When my cell phone rang last Thursday morning, I answered. It was my Papa Paul.
“Will we see you today?” his distant voice quavered.
“No, dad,” I remind him. “We said goodbye yesterday. I’m in L.A.”
“Oh. Well I’m glad you made it back alright. Give your lovely wife a hug from us.”
And so I did, telling her exactly where it came from.
For a good hour, my Wednesday night flight back from Chicago did a buck-and-wing into the headwinds, jostling passengers and contents in the overhead bins. Airborne turbulence rattles me more under dark skies because I can’t see what’s ahead. Or above. Or, when we’re flying over America’s heartland, below.
But change always comes - whether I see it coming or not.
Between last Saturday and Wednesday, I was on hand to help my parents explore the amenities and learn the ropes of their new, continuing-care facility. Not so easy because their memory, attention and tempers are running short. They entered on the independent tier, though the signs I witnessed point to their need for steeper grades of assistance in the coming months.
My incredibly attentive siblings and I will be there to smooth out those transitions of care. We will continue to assure them that we love and value them for all they’ve been and who they are.
We will be there for them, because that’s what we do.
My wife’s and my doggie daughter, Lilly, will also change with age. Earlier changes may be almost imperceptible: a slight frosting of the hairs on her snout; heavier panting as she labors along that incline she easily trotted up the previous year. Later changes will be more obvious: freezing in front of that hazy form once recognized as a favorite toy, more often opting to nap or be alone than to play. Vacant looks. Stumbling. Whines without apparent reason. Over time, these may graduate from the exception to the rule.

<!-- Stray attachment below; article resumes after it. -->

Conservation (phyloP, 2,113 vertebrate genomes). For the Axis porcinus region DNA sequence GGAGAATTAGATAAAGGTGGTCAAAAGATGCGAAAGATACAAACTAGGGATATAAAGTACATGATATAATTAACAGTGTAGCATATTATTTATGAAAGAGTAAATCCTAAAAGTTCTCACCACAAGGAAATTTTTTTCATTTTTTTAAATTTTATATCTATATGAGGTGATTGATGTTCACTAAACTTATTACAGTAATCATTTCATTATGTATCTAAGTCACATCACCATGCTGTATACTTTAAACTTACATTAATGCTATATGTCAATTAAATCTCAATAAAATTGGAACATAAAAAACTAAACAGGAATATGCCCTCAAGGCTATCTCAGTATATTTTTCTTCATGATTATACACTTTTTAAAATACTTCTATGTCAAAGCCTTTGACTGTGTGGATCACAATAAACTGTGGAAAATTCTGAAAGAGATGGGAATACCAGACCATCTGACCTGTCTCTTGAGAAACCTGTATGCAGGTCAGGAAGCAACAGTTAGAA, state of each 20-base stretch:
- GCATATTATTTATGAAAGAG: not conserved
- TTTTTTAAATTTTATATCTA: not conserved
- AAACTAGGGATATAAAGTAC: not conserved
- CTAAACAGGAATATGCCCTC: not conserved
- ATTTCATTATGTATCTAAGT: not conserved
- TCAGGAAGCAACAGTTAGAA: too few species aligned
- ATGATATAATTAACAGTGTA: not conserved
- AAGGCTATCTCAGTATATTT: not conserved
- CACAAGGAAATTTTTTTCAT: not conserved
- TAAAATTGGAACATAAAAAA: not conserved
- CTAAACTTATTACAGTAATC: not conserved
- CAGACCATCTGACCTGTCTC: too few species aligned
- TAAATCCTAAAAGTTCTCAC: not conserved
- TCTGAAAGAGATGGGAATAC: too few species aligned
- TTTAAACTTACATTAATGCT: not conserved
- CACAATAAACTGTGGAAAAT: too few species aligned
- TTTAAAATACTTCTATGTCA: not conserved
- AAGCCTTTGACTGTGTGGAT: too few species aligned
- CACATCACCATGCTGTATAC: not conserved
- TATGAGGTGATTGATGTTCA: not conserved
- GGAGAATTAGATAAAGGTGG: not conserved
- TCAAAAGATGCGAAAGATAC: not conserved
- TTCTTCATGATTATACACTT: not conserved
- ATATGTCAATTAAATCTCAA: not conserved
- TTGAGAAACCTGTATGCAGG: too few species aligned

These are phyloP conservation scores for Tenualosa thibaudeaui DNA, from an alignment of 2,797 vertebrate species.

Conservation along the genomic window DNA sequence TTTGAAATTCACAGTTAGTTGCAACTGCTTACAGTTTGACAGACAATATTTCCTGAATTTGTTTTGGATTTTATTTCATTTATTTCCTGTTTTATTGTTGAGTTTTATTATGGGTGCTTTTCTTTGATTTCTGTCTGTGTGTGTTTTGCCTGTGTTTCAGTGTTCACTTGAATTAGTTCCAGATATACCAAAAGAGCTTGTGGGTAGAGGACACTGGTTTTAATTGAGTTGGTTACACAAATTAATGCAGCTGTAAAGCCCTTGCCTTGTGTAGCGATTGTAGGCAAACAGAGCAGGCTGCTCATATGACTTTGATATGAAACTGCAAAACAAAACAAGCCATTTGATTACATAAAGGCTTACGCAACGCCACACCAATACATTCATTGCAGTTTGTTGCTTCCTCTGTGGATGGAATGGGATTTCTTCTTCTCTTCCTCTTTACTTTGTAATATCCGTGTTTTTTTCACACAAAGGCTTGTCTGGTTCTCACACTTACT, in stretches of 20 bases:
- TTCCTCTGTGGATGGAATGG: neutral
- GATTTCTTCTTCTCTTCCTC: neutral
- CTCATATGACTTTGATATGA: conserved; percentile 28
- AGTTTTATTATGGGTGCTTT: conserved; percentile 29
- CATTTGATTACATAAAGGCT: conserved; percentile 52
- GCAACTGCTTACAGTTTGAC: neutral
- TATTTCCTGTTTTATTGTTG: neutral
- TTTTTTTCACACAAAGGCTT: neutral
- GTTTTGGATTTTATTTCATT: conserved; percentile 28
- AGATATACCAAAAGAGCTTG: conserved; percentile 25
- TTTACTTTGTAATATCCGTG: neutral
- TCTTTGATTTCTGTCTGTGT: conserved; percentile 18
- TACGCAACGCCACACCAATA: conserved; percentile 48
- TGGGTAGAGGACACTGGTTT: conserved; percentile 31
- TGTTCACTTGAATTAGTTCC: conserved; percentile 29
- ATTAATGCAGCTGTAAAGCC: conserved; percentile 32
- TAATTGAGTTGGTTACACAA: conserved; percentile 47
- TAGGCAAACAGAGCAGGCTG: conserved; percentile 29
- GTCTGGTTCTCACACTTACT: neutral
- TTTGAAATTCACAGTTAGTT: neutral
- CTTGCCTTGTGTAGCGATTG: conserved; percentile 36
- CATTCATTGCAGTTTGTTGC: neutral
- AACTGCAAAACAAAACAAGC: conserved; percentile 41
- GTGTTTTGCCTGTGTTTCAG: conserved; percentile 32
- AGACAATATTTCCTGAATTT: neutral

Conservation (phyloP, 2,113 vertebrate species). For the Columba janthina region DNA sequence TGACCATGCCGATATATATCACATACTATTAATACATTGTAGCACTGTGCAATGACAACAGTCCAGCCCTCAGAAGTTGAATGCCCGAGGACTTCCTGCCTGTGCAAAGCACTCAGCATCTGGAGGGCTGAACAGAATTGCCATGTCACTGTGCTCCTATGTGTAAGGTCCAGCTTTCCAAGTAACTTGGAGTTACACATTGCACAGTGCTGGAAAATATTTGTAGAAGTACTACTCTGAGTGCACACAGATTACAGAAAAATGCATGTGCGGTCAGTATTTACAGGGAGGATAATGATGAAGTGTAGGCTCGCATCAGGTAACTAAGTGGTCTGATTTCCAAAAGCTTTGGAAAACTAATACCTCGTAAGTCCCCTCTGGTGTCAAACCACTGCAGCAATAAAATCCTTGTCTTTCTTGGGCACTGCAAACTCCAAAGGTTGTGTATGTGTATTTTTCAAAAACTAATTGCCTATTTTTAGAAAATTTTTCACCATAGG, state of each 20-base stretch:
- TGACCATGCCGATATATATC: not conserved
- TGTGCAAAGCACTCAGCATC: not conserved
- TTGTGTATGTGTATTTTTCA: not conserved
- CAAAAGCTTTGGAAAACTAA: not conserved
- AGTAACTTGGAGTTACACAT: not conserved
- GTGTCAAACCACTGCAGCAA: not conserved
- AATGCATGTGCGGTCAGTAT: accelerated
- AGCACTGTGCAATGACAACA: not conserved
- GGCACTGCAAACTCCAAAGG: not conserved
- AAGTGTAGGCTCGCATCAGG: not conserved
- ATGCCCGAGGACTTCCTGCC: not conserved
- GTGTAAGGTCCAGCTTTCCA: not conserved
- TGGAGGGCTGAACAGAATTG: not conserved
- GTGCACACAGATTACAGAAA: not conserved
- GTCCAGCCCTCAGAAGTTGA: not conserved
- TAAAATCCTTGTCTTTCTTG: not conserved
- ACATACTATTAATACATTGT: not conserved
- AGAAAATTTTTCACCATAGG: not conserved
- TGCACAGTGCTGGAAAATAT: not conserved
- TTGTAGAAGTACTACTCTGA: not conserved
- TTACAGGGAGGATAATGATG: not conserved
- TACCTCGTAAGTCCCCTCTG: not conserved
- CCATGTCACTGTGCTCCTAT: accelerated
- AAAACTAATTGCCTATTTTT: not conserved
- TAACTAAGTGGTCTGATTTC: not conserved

Fortunately, Lilly won’t have to move into a special facility to ensure that her meals are prepared, her healthcare managed and her activities mapped out. Such places offer safety and stability for elder humans whose daily needs have out-stripped their own or their family’s ability to meet them at home. An aging pet’s needs are far simpler: us with them - in the place they know as home.
My folks and I hugged and said our goodbyes last Wednesday afternoon. I slid through their facility’s side door, their warmth surrendered to the crisp, pre-Valentine’s air. Unmistakably midwest. A gentle breeze fanned the tips of leafless tree branches encased in ice. When the tips clinked together, it sounded like the pealing of a thousand tiny bells.
I looked back through a picture window. My folks waved at me. I smiled and blew them kisses.
I’ll be back. Soon.
Not so the thousands of people who surrender their elder pets each year because the end of the race is near and they lack the fortitude to cross the finish line with them. Bewildered fur children tremble in the arms of shelter volunteers as they watch their trusted parents walk out on them forever. No looking back or blowing kisses.
As long as my wife and I have breath in us - and Lilly has breath in her - she will never witness such a scene.
Because that’s what we do.
Click here for resources on adopting an older or special-needs pet.